• Department of Agriculture (USDA)
    • National Institute of Food and Agriculture
      • Information gathered from the USDA suggests that it has awarded at least $2.3 million in grants in synthetic biology-related research since 2005.

  • Department of Energy (DOE)
    • Pacific Northwest National Laboratory (PNNL)
      • From March 2009 – September 2011, PNNL hosted a seminar series featuring nationally and internationally known researchers from industry, government, and academia discussing novel ideas and advancements related to biological sciences.  For example, these seminars addressed research in the areas of photosynthetic biofuels, non-photosynthetic cells for the conversion of light energy into useful chemical energy or electricity, systems biology and oil spills, and systems biology in the diagnosis and treatment of breast cancer.
    • DOE's Biological Systems Science Division has devoted $30 million to foundational research relevant to biological redesign.
    • DOE’s ongoing ARPA-E Electrofuels program is funding a number of synthetic biology research groups focused on nontraditional biofuels, investing $44.5 million in 2010 in new technologies to use micro-organisms to produce more energy-efficient fuels for transportation.
    • The Genomic Science Program
      • The DOE Joint BioEnergy Institute (JBEI) was formed in September 2007 to understand the biological mechanisms underlying biofuel production so that those mechanisms can be redesigned, improved, and used to develop novel, efficient bioenergy strategies that can be replicated on a mass scale.  Using technology such as synthetic biology, JBEI's research revolves around four interdependent efforts that focus on (1) developing new bioenergy crops, (2) enhancing biomass deconstruction, (3) producing new biofuels through synthetic biology, and (4) creating technologies that advance biofuel research.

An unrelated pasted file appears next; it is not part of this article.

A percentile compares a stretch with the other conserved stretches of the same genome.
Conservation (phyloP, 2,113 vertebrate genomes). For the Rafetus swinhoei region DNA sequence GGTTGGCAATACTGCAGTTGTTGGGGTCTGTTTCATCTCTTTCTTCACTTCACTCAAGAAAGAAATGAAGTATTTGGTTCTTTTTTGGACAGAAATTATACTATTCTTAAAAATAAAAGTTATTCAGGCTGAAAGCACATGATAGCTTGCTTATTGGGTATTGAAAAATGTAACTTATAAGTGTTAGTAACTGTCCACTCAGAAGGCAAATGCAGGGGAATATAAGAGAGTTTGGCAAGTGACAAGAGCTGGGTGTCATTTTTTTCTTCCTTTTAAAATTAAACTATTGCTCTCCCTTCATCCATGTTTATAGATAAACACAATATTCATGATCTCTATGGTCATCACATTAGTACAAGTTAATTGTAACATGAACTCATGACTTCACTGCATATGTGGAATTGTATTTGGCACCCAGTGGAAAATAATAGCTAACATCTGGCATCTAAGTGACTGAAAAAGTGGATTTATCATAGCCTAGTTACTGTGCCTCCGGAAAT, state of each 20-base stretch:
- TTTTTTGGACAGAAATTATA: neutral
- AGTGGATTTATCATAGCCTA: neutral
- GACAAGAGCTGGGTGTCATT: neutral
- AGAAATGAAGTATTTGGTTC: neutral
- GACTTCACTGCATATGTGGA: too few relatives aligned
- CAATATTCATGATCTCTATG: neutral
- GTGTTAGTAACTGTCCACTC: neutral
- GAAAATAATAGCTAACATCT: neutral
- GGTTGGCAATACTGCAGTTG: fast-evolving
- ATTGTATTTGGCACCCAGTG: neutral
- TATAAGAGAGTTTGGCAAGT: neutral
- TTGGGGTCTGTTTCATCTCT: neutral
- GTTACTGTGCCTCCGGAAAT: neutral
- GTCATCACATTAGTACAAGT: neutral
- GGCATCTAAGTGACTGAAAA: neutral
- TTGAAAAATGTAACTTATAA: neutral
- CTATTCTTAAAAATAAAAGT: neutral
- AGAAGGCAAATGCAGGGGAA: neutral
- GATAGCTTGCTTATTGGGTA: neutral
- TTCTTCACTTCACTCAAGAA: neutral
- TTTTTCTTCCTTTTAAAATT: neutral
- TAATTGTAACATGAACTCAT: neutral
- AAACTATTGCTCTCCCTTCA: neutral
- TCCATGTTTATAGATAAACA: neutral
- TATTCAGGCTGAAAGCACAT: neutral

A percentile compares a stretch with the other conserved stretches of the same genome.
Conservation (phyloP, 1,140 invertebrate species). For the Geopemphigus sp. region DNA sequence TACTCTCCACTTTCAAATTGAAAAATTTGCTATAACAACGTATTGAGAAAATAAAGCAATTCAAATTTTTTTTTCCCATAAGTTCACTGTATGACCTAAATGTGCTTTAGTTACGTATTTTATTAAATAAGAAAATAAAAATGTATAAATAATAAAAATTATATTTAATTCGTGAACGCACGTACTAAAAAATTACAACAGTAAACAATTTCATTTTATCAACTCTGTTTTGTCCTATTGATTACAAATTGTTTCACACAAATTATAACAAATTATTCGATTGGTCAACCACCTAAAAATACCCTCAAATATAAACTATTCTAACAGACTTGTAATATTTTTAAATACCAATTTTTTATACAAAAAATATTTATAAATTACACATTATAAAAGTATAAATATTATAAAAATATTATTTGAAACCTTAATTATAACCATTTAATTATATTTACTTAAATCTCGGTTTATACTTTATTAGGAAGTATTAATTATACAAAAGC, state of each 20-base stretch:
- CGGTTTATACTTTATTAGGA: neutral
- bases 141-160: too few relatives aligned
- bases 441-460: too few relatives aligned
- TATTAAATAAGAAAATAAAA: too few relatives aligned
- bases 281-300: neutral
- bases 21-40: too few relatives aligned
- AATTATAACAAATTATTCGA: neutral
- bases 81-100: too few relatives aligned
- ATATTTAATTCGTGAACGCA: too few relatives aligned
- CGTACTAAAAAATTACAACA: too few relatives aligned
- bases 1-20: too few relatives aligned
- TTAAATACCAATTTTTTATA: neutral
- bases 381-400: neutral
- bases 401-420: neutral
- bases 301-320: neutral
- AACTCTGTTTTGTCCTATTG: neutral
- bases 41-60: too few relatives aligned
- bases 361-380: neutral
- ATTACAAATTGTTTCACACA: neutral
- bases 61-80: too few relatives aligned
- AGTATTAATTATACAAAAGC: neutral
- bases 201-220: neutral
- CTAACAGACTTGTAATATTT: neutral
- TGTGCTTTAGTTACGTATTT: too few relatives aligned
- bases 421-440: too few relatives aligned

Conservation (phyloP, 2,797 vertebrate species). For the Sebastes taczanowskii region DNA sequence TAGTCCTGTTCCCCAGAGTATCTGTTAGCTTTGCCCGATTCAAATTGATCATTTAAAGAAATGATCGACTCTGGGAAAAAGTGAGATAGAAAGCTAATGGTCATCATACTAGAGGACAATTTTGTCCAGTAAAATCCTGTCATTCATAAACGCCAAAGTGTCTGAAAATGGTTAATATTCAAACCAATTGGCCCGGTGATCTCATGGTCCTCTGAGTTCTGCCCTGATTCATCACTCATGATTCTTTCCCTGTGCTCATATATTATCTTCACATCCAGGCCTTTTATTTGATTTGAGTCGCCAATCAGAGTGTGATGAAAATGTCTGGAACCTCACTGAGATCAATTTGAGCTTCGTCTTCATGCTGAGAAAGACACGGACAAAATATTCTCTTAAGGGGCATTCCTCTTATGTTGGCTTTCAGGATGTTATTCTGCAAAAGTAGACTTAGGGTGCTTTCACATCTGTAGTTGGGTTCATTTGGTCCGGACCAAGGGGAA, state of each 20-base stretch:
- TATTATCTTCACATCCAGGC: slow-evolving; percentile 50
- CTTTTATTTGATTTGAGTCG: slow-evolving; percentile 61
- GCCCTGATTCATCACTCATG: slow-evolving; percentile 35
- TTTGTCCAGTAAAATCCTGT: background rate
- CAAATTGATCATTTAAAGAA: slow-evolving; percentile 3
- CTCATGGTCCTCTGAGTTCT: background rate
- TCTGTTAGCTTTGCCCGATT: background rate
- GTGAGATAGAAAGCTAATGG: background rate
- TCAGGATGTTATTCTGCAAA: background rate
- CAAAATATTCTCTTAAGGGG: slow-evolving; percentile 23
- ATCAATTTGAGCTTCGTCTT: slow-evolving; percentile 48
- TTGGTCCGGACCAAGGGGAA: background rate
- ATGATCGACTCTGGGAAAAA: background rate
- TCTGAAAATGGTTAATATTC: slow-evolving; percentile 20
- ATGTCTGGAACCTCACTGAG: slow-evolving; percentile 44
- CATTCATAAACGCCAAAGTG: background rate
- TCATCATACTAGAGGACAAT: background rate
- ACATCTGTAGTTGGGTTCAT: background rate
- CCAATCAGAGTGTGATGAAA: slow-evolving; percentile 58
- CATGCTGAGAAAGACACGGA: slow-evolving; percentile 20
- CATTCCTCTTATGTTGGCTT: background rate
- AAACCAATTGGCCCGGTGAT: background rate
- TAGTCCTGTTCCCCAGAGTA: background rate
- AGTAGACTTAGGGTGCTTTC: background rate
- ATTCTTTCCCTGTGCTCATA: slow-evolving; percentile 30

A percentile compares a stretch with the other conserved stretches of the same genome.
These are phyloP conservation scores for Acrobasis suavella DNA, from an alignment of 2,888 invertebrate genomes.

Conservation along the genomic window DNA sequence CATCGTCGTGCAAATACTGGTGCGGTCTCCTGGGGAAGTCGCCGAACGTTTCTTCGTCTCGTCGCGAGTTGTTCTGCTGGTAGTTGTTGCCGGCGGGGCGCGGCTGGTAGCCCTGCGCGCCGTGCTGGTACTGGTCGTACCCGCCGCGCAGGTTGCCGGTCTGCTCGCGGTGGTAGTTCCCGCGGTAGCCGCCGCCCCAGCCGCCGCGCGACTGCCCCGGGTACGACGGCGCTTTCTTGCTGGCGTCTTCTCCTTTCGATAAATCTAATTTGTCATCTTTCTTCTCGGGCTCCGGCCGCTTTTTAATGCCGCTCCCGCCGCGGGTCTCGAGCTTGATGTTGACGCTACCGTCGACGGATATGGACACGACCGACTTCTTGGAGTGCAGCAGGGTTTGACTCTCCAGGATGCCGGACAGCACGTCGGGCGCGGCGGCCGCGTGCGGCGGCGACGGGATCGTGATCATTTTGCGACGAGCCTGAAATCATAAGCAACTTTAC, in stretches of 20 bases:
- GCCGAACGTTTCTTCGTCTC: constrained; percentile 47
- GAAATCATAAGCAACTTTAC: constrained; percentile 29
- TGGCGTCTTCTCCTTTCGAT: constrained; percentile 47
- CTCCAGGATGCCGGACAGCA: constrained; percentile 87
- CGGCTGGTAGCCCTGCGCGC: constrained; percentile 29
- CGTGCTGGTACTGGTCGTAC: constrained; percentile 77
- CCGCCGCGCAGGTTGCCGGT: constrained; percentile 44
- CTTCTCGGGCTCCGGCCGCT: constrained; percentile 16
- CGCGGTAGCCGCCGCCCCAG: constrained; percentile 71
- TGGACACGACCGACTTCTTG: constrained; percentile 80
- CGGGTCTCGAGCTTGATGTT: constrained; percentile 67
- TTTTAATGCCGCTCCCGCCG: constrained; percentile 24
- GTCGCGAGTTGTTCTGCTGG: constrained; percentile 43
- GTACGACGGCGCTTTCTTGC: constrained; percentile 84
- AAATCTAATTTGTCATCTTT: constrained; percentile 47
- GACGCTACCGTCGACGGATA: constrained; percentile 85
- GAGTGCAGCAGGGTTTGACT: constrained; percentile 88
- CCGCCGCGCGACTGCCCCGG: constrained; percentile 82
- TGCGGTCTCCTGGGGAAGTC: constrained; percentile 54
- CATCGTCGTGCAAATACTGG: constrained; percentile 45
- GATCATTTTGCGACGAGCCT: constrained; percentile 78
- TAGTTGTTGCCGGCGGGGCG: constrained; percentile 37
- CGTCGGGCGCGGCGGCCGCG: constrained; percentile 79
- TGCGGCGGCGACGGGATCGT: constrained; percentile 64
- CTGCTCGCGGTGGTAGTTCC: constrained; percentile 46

• National Aeronautics and Space Administration (NASA)
    • The Synthetic Biology Initiative at the NASA Ames Research Center in Silicon Valley, Calfornia, is designed to harness biology in reliable, robust, engineered systems to support NASA’s exploration and science missions, to improve life on Earth, and to help shape NASA’s future. The initiative is also intended to contribute foundational tools to the synthetic biology community.  The Initiative held a seminar series in 2011 focused on synthetic biology.
    • NASA Ames also recently established the Synthetic Biology Innovation Lab, which consists of a cross-disciplinary research group of NASA scientists and engineers, and aims to demonstrate, patent, and publish proof of principle applications of synthetic biology to NASA's mission.


  • The Synthetic Biology Institute at UC Berkeley (SBI) was established in 2010 to clear a path to the widespread production of new biological systems to benefit society. Through the combined effort of its researchers, partners and industry members, SBI is developing the standards and advancing efforts to engineer cells and biological systems in ways that promise to transform technology in health and medicine, energy, the environment, new materials, and a host of other critical arenas.  The new institute – aiming to create “an industrial revolution in biological engineering” – is launching a collaborative effort with Agilent Technologies, a leader in measurement technologies and products to advance science and engineering research. Agilent helped initiate SBI research with a multi-year, multi-million dollar commitment, including early access to new technologies through the active participation of the company’s research scientists and engineers.